How were you exposed to J'ouvert?
Tyson: It's something that was born in us. If you're from Brooklyn and you're West Indian, I want to bet money that you've been to J'ouvert and the Eastern Parkway for the parade. Our music is heavily reggae-influenced, so it's synonymous with J'ouvert. We threw a dope party J'ouvert night, and it got lit. We had a good time.

How do young people celebrate J'ouvert?
Cake Man Maine: They get drunk. They get turnt up. They come out real late…
Tyson: They wear nothing…
Wu-Benz: They throw baby powder.
Cake Man Maine: They throw anything they can basically get their hands on, and it's all in celebration.
Tyson: No sleep. Good vibes... You're eating a whole lot of good food—jerk chicken, rice and peas, oxtail gravy.
Wu-Benz: Kids are smoking a lot of weed in public because the police are not really harassing you that day.
Cake Man Maine: That's the one day you get away with it in New York.

What are you celebrating?
Tyson: I celebrate independence. It's a celebration of West Indian culture. They dress up in big-ass costumes and masks and shit, throwing the powder... These are traditions that have been passed down since before we were born. That's just the basis of it. You've got to just get extravagant with the celebrating. Go the hardest you can with everything—dressing, eating, drinking.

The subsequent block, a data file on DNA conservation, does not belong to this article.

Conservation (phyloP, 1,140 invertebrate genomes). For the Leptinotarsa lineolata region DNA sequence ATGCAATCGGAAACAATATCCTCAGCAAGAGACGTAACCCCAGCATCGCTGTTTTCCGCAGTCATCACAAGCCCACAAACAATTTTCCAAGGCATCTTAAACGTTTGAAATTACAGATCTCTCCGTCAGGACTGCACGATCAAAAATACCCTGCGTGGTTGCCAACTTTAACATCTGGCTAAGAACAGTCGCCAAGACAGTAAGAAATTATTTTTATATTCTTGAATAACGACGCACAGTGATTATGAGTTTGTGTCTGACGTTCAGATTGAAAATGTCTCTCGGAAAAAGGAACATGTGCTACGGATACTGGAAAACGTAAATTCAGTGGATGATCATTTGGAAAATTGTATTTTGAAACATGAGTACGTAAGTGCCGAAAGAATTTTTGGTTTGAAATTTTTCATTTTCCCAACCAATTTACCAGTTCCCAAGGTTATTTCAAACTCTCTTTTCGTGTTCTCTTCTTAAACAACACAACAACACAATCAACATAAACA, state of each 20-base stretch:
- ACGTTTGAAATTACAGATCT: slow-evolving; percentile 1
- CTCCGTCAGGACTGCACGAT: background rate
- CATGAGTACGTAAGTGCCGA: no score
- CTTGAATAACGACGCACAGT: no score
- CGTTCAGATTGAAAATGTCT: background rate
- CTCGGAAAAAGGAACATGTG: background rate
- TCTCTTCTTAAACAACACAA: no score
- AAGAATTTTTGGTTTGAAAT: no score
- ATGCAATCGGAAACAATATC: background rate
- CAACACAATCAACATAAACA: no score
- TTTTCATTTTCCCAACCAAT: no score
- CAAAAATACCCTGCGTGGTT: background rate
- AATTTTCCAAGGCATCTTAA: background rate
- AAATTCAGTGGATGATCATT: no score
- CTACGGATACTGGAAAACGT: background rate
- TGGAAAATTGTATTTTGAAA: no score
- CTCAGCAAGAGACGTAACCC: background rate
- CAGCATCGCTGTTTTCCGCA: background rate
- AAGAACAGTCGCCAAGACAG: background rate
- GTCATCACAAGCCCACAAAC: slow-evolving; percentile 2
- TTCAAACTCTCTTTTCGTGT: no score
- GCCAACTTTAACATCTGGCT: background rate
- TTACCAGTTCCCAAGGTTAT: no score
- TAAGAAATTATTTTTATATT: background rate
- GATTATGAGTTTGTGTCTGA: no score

Wu-Benz: West Indian people, they are some hardworking-ass people. So when it comes to Labor Day, it's like celebrating all the labor that they put in. It's like, "OK, we're really going to turn up on this one day and we're really going to live our lives and enjoy this day for what it is." 

What do you make of the violence that sometimes occurs at J'ouvert?
Tyson: It's the one day of the year where everybody's allowed to walk around in one concentrated area wearing masks and are drunk and high. The other 364 days, life is happening. People have beef. People have problems. So everybody comes together this one day and that's what happens. Maybe they should make more days like this so there will be less incidents like that.
Cake Man Maine: Violence happens all the time. You can't really avoid it, and when you've got people [coming out] in those kinds of numbers, something's going to happen. For the most part, we focus on the positive. We wish it didn't happen, but it is what it is. We go out there for the fun. That's what it's really all about at the end of the day.

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Thirsty 4 P.O.P. Talk Consent, Partying, and Being Women at Carnival